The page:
People say you have to love yourself, right? But sometimes, life with ourselves is a little like dating: Not only are we not feelin’ the love, we don’t even like ourselves. Well, here are ten ideas that can help set off that spark and get you crushing on the best person in the room: you.

Get out there and celebrate what you love about you! (Image: Amy Spencer)

To help you start liking yourself a little more…

1. Show off your best feature. Yep, we’re good at groaning about the worst ones, but what’s the best? Your calves? Your eyebrows? Your hips? Your hair? Whatever you know you’ve got going on, show it the heck off.

2. Decide what battle you would win. I wouldn’t win Jeopardy. Or a marathon. But put me head to head in a who-can-eat-the-most-popcorn battle, and I’ll win. Me and popcorn, we’re a sure thing! Now, I don’t think anyone’s hosting this competition, but I like to picture my trophy in it anyway. Do the same thing. What battle would you win? Smoothest moonwalk? Loudest laugh? Best scrambled eggs? Who-can-lip-sync-to-every-song-on-Men-at-Work’s-Business-as-Usual album? Put your imaginary trophy on your imaginary mantle and shine it up every now and then.

3. Talk back to yourself like a crazy person. By which I mean, have an out loud conversation with yourself about what you don’t like about yourself and why those reasons are ridiculous. If you get down on yourself thinking, “I hate myself for my extra twenty pounds,” that reason might rear itself every time you get dressed. But hearing yourself say that out loud, you can hear why it’s a stupid reason not to like yourself. So tell yourself that out loud. “Self, you are awesome and people like you.” Talk yourself out of your own nonsense. It’s the most non-crazy thing you can do.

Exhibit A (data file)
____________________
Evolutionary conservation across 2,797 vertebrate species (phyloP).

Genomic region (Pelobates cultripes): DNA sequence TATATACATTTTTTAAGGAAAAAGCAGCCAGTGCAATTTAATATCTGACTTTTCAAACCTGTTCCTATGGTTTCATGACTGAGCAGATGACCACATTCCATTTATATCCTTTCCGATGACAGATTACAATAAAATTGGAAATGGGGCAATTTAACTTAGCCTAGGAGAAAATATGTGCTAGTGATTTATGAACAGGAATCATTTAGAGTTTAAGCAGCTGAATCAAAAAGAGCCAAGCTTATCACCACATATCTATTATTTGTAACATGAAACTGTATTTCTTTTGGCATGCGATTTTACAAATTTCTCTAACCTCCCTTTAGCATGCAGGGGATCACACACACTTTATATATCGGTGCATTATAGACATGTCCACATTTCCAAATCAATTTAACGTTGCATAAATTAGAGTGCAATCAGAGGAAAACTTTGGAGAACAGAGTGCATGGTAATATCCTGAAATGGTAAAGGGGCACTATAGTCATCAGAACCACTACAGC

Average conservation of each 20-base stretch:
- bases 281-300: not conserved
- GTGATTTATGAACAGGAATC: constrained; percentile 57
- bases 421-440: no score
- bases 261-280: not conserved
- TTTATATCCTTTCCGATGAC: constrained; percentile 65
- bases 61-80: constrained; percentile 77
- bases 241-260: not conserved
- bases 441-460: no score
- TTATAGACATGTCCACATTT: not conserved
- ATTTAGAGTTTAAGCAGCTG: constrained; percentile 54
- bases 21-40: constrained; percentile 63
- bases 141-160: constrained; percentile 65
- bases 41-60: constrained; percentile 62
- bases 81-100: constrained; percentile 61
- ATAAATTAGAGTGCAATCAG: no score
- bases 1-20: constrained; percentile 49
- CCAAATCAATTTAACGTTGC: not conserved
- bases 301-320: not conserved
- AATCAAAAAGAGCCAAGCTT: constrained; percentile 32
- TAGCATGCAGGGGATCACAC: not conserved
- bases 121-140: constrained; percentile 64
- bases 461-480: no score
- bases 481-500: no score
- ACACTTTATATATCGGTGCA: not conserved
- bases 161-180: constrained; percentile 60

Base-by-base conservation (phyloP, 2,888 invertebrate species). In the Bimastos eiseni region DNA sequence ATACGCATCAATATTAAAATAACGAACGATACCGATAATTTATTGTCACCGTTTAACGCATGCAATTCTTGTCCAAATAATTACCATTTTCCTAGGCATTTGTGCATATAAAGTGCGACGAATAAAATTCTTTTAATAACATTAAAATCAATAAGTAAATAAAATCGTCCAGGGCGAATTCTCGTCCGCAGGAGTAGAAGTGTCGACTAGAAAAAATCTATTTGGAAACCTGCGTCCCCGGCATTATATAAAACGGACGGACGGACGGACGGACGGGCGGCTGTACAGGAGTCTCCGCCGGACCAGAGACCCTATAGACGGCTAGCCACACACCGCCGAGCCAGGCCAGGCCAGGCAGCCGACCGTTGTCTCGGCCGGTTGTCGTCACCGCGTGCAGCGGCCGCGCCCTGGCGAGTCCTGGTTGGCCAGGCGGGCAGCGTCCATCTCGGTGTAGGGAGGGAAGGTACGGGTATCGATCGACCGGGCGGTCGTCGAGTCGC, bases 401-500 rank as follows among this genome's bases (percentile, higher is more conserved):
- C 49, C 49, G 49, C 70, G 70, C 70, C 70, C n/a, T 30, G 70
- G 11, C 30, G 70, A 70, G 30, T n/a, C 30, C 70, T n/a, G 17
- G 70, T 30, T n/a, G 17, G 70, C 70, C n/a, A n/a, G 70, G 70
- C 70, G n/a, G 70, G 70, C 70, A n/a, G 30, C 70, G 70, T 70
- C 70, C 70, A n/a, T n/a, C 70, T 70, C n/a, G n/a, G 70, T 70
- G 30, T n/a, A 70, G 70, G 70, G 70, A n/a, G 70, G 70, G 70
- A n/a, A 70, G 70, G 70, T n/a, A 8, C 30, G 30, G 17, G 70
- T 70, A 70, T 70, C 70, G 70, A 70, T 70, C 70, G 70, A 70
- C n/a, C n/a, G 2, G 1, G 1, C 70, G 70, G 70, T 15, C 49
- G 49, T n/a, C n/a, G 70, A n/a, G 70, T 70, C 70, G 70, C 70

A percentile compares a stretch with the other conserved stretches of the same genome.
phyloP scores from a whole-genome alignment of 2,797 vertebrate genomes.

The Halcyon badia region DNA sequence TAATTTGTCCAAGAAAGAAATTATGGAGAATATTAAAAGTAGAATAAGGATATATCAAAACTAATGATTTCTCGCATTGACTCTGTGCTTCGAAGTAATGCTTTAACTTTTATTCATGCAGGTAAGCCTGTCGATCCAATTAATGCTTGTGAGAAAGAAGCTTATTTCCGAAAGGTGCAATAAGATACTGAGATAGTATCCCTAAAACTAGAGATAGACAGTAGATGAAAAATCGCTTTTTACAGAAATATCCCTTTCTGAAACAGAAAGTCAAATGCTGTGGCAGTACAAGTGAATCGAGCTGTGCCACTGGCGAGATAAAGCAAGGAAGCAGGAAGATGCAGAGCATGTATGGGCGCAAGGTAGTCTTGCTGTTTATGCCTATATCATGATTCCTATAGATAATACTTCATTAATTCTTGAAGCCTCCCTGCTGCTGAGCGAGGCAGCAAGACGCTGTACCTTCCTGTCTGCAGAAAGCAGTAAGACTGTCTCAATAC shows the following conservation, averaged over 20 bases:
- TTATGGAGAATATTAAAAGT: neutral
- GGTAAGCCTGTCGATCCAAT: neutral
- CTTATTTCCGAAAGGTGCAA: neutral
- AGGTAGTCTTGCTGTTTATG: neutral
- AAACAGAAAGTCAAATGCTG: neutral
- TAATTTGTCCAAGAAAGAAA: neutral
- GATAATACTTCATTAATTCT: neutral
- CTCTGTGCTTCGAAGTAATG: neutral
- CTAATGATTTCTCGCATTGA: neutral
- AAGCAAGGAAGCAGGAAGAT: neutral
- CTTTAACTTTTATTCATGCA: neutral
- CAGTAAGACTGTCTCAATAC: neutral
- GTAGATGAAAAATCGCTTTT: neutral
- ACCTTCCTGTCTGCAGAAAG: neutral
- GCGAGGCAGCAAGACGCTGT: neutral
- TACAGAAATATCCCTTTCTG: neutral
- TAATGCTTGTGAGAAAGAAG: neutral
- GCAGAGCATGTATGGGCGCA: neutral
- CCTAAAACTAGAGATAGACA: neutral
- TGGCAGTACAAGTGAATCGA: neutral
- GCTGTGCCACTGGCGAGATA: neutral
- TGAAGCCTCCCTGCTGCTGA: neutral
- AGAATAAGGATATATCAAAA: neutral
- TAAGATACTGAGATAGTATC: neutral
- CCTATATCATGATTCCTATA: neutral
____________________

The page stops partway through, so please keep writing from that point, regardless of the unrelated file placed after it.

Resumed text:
4. Give yourself a fair mirror glance. Mirrors are funny things. Yes, they reflect an image of you in that moment, in that light, from that angle. But they’re not a true reflection of what everyone else in life sees when they see you. So give yourself the benefit of seeing yourself the way others do—usually just a quick glance on the sidewalk or sitting a couple of feet away over coffee. I mean, think about it: Those moments you lean into the mirror to analyze your wrinkles or pluck gray hairs from an inch away…who do you see during the day who looks at you that closely? No one. Not even a spouse or partner looks at you as closely as you look at yourself! (Well, my cat Guinness does, but she’s just hoping a piece of tuna drops on my forehead, so that doesn’t count.) So give yourself a realistic reflection in the next mirror you pass: Walk up to it, smile your truest smile for two or three seconds, then turn and go. There. Didn’t you look nice? Admit it: You’d like you. You’re just the kind of person you’d want to run into a sunny afternoon.